Second solutions

Their latest project for regional sustainable brewer Oldfields Orchard Cider (Hobsons) actively encourages them to seek a follow-up use for their packaging once it has safely delivered the goods/bottles to the intended user. This could take one of many forms and in previous projects students have designed their packaging so it easily dismantles as traditional pub games, into small recipe books, and in one case rice paper spice tabs to be put directly into cooking. While there’s often no ‘ideal’ second use solutions, the idea is that students experiment and suggest additional ‘value added’ features for their packaging concepts that either delay or even stop the pack going into the waste systems by ultimately transforming it into another appropriate and useful artefact. While this idea isn’t brand new, the industry appears to be slowly changing and there are more and more sustainable design and packaging precedents appearing now that students are actively bearing in mind for their own concepts.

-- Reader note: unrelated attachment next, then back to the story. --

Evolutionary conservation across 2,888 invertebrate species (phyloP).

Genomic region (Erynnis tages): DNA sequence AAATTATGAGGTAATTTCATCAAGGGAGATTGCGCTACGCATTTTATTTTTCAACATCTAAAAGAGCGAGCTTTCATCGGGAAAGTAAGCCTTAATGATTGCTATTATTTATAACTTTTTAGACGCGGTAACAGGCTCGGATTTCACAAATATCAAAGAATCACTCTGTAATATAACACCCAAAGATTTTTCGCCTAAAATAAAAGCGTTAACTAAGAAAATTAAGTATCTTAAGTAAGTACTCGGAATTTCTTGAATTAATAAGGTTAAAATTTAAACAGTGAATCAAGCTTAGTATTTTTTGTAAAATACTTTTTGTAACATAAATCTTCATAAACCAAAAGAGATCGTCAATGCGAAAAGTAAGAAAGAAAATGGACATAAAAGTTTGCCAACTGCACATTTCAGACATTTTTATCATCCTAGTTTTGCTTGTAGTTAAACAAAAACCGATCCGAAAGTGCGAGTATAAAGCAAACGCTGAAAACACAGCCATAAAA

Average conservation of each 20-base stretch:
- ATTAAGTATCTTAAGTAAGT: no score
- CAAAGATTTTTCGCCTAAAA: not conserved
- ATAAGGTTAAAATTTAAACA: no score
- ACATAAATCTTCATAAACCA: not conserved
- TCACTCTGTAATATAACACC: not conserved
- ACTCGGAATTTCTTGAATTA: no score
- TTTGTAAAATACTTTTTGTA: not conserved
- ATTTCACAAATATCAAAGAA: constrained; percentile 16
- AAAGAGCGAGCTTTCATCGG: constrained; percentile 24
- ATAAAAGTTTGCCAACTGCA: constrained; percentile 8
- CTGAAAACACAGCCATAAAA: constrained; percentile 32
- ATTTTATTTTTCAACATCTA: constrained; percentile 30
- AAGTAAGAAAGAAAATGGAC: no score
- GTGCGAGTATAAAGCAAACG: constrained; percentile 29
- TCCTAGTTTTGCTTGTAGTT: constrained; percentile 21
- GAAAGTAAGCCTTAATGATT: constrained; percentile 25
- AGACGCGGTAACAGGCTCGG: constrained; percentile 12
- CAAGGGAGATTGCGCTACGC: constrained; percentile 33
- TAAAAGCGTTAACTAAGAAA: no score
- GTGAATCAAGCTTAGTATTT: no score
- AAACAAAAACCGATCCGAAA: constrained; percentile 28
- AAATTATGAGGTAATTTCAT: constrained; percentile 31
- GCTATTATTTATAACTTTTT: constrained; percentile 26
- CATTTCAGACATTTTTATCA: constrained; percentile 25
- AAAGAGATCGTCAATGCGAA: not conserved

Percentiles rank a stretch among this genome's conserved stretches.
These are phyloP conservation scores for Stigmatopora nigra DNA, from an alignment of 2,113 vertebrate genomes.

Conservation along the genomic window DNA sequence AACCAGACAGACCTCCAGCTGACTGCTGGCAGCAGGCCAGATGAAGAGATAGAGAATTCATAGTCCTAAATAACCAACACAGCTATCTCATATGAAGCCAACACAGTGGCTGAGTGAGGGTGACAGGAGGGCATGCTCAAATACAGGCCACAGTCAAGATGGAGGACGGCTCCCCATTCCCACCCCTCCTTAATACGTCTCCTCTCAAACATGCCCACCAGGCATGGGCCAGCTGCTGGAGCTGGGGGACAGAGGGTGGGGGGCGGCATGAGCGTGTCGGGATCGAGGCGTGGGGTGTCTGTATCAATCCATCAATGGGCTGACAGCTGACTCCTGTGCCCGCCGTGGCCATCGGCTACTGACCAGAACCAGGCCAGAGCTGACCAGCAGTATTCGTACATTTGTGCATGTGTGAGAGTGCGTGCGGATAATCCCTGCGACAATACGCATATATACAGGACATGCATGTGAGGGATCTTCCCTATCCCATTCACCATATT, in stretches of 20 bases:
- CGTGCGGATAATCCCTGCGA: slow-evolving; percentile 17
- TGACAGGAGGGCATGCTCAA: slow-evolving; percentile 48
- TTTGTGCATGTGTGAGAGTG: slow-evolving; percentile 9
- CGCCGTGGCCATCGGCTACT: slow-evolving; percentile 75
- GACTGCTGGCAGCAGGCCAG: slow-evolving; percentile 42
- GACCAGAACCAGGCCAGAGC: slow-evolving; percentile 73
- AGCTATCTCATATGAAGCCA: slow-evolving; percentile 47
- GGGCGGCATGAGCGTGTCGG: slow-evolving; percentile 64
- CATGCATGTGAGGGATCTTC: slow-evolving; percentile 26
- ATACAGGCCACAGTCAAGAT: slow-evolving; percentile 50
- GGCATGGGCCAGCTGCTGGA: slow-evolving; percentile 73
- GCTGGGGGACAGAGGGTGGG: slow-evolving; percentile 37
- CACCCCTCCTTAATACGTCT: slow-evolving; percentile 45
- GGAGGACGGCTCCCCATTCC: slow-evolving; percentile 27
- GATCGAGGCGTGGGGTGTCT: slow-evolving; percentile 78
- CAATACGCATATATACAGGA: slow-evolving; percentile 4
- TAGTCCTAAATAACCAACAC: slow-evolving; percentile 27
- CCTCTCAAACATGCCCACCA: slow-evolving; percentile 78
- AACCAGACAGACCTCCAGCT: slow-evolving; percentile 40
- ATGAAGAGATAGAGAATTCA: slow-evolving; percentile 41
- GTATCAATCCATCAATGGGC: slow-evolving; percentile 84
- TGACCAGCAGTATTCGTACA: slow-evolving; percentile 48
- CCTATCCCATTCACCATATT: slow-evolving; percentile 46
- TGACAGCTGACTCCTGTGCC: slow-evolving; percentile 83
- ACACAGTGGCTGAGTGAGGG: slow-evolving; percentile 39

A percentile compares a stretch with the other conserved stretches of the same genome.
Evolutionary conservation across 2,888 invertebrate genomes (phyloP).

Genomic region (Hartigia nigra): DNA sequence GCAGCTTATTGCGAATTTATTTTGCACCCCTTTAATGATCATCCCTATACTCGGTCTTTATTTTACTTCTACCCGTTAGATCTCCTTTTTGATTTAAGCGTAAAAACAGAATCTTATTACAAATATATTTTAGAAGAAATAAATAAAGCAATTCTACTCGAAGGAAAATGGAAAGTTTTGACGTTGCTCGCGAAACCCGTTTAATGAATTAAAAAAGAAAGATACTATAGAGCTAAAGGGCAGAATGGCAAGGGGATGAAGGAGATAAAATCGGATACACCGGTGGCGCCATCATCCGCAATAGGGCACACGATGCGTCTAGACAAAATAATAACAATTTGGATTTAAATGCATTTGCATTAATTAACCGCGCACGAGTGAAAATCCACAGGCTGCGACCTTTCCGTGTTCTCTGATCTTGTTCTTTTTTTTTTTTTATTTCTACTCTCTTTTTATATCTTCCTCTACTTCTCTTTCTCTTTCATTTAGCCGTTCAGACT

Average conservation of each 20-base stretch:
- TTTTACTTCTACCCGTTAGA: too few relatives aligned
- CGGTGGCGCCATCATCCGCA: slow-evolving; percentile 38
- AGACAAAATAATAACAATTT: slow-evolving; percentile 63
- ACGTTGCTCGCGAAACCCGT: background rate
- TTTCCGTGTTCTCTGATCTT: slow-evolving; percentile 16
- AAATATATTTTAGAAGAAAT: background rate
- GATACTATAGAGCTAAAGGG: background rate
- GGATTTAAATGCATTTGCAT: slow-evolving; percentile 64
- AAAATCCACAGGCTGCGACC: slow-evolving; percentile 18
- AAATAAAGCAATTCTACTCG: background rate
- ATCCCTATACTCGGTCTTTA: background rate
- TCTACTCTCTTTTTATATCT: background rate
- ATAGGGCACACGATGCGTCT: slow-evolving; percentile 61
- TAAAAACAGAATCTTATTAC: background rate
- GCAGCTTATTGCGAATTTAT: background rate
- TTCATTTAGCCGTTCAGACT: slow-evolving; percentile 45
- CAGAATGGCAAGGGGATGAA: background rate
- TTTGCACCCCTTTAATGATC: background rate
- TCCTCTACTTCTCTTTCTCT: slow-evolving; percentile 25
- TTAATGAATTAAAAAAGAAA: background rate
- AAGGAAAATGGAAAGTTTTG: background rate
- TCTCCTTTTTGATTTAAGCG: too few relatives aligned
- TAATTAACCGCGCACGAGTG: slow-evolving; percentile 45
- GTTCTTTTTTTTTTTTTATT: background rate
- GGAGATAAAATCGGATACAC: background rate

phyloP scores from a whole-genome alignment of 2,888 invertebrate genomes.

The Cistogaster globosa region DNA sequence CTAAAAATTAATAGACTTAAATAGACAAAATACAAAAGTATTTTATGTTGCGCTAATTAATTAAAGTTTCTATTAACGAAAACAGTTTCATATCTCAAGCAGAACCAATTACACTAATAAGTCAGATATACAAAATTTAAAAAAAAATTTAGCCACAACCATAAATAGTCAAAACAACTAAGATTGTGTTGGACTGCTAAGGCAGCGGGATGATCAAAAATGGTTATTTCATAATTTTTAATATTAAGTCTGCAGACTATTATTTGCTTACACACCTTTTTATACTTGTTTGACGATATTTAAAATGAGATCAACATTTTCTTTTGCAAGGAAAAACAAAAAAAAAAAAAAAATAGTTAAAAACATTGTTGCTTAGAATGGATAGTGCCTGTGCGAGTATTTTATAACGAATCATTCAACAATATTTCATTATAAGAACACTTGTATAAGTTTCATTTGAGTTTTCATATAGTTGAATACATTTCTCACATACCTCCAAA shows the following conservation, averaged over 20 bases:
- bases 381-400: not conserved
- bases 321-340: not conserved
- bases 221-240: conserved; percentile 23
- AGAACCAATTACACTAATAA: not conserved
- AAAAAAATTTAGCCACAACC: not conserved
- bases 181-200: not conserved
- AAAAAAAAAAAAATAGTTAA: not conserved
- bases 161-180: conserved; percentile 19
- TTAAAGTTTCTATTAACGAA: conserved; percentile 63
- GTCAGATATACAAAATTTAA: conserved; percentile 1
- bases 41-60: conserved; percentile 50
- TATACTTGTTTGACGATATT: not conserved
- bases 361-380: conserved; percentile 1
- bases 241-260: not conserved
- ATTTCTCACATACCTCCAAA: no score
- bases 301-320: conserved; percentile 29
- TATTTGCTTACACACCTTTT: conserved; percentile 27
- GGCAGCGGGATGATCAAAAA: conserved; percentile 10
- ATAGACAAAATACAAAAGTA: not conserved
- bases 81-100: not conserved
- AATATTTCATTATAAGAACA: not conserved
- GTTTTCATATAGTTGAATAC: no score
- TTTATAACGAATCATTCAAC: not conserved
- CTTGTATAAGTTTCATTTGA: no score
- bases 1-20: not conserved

CAT Educational Lectures

Green Design students were fascinated by CAT’s ZCB research at a recent lecture and workshop on site in the unique Sheppard Lecture Theatre – one of the largest ‘rammed-earth’ structures in Europe. CAT Educational lecturer Ann MacGarry discussed many of the research’s salient findings within their ZCB proposals.. The debates to be had in this area clearly impacted on many of the students – who had only seen overviews to date but nothing in this in depth. Reactions were broad and when audio-interviewed en route back to Worcester, student comments included:

With (the concept of) ‘Zero Carbon Britain’, I really do think it’s achievable – but I think it’s only going to be possible by getting politicians to ‘pull their fingers out’ – it won’t happen without new legislation.. There’s only so much individuals can do really.